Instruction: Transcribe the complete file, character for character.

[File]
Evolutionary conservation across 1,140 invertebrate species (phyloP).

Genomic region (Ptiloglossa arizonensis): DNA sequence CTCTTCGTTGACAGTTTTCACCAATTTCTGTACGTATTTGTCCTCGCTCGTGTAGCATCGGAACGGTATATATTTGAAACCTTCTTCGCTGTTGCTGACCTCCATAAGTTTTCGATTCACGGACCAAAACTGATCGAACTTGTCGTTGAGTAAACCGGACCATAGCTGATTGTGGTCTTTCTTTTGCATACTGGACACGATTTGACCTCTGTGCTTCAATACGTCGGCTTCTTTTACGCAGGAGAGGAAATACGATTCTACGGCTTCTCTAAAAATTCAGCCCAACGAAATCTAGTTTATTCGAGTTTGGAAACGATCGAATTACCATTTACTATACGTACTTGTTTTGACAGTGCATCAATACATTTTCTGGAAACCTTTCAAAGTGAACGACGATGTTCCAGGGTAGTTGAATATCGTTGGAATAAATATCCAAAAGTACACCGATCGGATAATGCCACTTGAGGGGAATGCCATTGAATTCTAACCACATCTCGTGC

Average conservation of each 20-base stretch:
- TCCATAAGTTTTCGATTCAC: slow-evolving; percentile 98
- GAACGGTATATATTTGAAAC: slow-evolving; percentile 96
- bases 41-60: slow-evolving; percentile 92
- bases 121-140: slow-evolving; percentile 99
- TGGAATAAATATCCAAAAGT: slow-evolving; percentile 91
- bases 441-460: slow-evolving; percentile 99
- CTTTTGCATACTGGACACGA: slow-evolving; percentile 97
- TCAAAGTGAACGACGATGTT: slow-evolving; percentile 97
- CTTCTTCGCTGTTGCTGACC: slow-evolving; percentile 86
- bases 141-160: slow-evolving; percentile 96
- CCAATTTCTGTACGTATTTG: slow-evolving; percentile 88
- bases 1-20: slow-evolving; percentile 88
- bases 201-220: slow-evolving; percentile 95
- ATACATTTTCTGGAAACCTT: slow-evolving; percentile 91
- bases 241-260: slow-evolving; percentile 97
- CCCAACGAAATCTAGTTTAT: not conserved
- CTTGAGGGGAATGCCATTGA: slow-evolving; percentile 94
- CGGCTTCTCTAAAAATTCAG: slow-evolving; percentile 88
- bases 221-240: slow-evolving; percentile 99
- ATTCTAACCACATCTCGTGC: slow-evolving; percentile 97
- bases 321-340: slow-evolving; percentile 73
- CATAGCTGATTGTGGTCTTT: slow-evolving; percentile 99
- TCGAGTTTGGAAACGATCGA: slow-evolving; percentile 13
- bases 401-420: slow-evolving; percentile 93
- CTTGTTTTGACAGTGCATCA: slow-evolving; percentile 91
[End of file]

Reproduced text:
Evolutionary conservation across 1,140 invertebrate species (phyloP).

Genomic region (Ptiloglossa arizonensis): DNA sequence CTCTTCGTTGACAGTTTTCACCAATTTCTGTACGTATTTGTCCTCGCTCGTGTAGCATCGGAACGGTATATATTTGAAACCTTCTTCGCTGTTGCTGACCTCCATAAGTTTTCGATTCACGGACCAAAACTGATCGAACTTGTCGTTGAGTAAACCGGACCATAGCTGATTGTGGTCTTTCTTTTGCATACTGGACACGATTTGACCTCTGTGCTTCAATACGTCGGCTTCTTTTACGCAGGAGAGGAAATACGATTCTACGGCTTCTCTAAAAATTCAGCCCAACGAAATCTAGTTTATTCGAGTTTGGAAACGATCGAATTACCATTTACTATACGTACTTGTTTTGACAGTGCATCAATACATTTTCTGGAAACCTTTCAAAGTGAACGACGATGTTCCAGGGTAGTTGAATATCGTTGGAATAAATATCCAAAAGTACACCGATCGGATAATGCCACTTGAGGGGAATGCCATTGAATTCTAACCACATCTCGTGC

Average conservation of each 20-base stretch:
- TCCATAAGTTTTCGATTCAC: slow-evolving; percentile 98
- GAACGGTATATATTTGAAAC: slow-evolving; percentile 96
- bases 41-60: slow-evolving; percentile 92
- bases 121-140: slow-evolving; percentile 99
- TGGAATAAATATCCAAAAGT: slow-evolving; percentile 91
- bases 441-460: slow-evolving; percentile 99
- CTTTTGCATACTGGACACGA: slow-evolving; percentile 97
- TCAAAGTGAACGACGATGTT: slow-evolving; percentile 97
- CTTCTTCGCTGTTGCTGACC: slow-evolving; percentile 86
- bases 141-160: slow-evolving; percentile 96
- CCAATTTCTGTACGTATTTG: slow-evolving; percentile 88
- bases 1-20: slow-evolving; percentile 88
- bases 201-220: slow-evolving; percentile 95
- ATACATTTTCTGGAAACCTT: slow-evolving; percentile 91
- bases 241-260: slow-evolving; percentile 97
- CCCAACGAAATCTAGTTTAT: not conserved
- CTTGAGGGGAATGCCATTGA: slow-evolving; percentile 94
- CGGCTTCTCTAAAAATTCAG: slow-evolving; percentile 88
- bases 221-240: slow-evolving; percentile 99
- ATTCTAACCACATCTCGTGC: slow-evolving; percentile 97
- bases 321-340: slow-evolving; percentile 73
- CATAGCTGATTGTGGTCTTT: slow-evolving; percentile 99
- TCGAGTTTGGAAACGATCGA: slow-evolving; percentile 13
- bases 401-420: slow-evolving; percentile 93
- CTTGTTTTGACAGTGCATCA: slow-evolving; percentile 91